The lack of affordability in New York is typically, and justly, blamed on skyrocketing rents, but when it comes to the middle class it might be more closely tied to a lack of jobs. The Wall Street Journal shares a new report from the Center for an Urban Future, which finds that “while the city added a record number of jobs since 2011, middle-wage industries paying between $40,000 and $80,000 a year added the fewest positions, and a lot of those were temp jobs.” Additionally, middle-wage jobs lost the most employees. Low-wage industries (paying under $40,000) such as restaurants and home health care services disproportionately added the most jobs.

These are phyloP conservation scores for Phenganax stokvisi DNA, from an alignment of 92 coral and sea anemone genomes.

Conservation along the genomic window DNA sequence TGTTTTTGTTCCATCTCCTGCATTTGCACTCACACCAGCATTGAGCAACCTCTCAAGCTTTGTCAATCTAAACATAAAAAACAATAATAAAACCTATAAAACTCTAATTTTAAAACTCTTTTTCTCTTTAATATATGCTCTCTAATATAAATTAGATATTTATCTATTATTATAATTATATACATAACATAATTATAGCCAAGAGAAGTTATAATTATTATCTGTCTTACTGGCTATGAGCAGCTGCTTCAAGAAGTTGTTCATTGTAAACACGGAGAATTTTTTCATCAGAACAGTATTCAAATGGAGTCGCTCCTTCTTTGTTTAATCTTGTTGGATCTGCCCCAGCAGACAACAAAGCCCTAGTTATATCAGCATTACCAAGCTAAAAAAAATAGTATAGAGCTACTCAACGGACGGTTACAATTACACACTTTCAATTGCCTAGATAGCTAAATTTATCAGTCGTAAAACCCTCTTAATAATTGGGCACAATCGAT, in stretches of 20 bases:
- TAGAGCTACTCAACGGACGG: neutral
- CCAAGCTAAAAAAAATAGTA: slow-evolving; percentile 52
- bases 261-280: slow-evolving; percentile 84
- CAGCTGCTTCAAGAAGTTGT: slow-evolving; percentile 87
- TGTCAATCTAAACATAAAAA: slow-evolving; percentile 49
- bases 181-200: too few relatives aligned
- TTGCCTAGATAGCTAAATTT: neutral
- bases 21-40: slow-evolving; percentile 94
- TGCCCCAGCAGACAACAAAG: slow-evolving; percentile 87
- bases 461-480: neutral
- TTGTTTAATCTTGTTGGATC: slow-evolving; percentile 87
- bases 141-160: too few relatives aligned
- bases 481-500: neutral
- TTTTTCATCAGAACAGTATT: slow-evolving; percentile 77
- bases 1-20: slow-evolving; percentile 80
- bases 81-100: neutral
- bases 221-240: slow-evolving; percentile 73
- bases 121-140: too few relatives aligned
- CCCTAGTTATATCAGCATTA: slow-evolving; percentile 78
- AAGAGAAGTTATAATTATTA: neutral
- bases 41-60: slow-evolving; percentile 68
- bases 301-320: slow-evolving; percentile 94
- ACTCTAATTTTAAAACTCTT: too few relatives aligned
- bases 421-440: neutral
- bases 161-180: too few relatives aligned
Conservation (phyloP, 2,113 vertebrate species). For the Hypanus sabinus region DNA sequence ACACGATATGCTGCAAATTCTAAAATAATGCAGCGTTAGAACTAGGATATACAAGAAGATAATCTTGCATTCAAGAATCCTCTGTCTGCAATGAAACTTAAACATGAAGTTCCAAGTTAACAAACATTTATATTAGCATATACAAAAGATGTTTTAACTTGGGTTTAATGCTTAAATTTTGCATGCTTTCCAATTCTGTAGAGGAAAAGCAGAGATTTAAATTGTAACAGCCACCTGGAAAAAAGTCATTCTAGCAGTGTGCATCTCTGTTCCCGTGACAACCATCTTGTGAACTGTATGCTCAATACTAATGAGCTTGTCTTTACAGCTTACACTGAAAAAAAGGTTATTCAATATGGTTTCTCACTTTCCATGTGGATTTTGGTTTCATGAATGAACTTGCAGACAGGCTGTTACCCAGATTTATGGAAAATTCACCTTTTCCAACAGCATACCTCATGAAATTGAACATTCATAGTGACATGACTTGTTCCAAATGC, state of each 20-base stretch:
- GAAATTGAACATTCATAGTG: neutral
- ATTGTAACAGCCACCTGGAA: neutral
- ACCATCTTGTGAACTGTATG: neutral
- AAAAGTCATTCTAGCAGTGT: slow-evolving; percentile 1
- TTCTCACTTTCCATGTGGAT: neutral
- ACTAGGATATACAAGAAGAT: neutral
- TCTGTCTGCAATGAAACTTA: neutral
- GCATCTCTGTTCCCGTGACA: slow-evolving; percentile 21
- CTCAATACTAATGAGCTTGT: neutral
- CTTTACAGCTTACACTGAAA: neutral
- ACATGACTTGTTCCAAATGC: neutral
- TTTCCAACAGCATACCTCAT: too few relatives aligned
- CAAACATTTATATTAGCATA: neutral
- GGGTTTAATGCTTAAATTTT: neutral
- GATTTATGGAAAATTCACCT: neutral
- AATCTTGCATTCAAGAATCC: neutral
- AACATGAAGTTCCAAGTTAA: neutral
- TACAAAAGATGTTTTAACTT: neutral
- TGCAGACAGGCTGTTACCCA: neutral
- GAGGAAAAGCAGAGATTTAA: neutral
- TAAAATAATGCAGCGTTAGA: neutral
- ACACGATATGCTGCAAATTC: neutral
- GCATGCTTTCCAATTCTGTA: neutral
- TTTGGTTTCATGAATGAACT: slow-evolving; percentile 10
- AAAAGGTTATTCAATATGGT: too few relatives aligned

However, the report also points to a few factors that may indicate a comeback for the middle class. For one, middle-wage industries accounted for three of the eight sectors with a net gain of at least 10,000 jobs since 2011. These are employment services, building equipment contractors, and colleges/universities, respectively. In total, 23 middle-wage sectors added at least 1,000 jobs during this time, not far off from the low-wage sector’s 24 and high-wage’s 28. But are these figures enough to give the middle class staying power?
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